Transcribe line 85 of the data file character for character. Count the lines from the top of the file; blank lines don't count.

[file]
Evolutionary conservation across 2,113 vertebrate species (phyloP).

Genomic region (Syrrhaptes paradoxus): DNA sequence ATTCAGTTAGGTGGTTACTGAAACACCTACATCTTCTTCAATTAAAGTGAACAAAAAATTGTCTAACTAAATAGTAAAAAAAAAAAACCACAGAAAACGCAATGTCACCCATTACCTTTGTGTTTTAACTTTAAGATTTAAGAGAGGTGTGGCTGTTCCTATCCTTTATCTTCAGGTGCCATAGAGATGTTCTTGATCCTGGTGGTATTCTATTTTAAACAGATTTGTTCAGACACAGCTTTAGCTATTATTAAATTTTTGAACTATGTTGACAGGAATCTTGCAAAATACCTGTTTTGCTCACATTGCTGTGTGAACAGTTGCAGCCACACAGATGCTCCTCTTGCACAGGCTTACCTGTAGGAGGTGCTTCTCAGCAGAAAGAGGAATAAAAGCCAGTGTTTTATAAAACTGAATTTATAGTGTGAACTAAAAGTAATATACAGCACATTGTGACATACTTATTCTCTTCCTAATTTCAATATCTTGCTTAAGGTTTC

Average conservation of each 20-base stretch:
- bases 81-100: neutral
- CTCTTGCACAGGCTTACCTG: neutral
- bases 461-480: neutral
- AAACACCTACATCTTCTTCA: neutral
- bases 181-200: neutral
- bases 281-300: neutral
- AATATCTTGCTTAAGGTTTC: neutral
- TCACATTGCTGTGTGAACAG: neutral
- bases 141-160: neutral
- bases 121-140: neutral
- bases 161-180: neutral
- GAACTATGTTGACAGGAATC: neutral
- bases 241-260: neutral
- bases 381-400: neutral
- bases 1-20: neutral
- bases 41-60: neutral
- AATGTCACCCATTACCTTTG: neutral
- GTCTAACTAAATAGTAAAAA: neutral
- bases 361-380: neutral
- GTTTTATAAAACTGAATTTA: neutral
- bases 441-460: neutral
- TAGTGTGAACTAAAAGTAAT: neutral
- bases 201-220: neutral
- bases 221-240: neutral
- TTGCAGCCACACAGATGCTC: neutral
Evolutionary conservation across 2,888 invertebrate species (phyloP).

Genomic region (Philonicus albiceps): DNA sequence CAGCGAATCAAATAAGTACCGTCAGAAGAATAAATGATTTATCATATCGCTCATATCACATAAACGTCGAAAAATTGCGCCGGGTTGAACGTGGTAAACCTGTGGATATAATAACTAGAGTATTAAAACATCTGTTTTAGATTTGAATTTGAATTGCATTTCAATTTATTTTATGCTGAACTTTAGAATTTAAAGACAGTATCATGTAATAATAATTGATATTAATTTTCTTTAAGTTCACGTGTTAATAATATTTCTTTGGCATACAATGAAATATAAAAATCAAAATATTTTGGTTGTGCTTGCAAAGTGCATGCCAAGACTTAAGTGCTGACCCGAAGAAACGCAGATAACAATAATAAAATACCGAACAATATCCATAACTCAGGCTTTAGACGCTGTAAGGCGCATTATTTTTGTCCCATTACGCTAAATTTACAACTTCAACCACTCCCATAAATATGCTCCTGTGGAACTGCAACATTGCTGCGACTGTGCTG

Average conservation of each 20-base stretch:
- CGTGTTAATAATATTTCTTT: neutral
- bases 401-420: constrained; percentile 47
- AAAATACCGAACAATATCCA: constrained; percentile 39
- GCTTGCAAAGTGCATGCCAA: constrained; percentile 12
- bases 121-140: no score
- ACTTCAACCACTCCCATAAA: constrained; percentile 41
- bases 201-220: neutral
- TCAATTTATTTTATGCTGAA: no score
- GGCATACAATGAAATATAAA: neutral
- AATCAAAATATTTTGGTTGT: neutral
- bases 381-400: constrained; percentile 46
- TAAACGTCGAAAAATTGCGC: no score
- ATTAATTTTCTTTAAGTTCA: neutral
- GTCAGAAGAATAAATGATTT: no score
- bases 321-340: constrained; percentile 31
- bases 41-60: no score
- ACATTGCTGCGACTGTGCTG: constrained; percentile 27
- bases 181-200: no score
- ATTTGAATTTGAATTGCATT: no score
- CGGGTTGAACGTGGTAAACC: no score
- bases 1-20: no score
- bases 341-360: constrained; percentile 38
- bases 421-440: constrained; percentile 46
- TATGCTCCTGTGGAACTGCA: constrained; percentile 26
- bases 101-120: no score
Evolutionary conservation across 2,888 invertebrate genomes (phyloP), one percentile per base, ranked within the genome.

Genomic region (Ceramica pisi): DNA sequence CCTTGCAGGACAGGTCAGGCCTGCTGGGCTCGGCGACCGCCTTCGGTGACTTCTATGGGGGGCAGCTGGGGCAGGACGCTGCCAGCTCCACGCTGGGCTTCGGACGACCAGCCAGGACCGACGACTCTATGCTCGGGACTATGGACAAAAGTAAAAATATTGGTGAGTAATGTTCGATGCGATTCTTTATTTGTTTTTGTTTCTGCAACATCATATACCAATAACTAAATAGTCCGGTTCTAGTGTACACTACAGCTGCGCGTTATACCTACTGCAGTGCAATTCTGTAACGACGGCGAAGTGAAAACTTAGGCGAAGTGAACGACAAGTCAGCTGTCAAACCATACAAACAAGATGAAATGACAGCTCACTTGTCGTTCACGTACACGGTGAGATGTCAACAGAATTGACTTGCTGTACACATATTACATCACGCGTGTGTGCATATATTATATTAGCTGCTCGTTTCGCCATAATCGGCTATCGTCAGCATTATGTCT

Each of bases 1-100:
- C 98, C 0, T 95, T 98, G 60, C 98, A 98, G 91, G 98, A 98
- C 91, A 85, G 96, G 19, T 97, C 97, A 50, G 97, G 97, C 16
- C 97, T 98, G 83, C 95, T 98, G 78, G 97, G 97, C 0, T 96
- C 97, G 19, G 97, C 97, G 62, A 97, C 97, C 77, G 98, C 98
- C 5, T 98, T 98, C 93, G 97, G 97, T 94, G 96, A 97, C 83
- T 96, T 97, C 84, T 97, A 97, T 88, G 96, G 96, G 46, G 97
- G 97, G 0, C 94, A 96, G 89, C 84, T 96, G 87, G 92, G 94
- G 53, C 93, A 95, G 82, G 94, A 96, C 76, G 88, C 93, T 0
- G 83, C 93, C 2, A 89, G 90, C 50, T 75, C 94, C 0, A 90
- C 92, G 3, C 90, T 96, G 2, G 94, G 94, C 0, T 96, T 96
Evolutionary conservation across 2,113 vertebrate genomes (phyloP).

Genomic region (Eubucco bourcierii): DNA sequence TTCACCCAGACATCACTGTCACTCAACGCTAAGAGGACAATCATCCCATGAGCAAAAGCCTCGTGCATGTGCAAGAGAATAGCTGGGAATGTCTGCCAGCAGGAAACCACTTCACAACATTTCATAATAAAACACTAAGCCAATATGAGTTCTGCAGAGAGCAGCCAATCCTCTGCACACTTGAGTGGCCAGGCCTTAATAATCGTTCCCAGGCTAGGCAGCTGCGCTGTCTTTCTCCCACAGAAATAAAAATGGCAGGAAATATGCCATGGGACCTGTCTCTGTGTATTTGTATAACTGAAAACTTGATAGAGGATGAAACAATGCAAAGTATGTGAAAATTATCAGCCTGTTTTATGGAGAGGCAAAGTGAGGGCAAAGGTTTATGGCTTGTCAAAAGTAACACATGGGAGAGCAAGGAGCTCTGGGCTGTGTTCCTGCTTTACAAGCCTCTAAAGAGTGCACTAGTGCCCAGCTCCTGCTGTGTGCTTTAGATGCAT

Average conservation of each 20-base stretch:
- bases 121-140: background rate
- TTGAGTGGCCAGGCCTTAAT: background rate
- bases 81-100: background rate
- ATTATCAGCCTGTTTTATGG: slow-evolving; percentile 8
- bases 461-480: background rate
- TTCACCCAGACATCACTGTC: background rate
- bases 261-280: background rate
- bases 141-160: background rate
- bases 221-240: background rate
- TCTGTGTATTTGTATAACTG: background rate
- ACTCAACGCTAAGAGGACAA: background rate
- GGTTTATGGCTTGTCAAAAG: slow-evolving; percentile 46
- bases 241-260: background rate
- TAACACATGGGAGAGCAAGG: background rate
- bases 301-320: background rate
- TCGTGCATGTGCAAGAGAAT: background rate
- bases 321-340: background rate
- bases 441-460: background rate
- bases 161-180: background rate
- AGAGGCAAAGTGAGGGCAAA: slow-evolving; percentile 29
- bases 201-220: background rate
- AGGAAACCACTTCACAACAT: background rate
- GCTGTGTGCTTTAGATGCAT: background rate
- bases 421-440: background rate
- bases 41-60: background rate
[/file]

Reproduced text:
- bases 241-260: background rate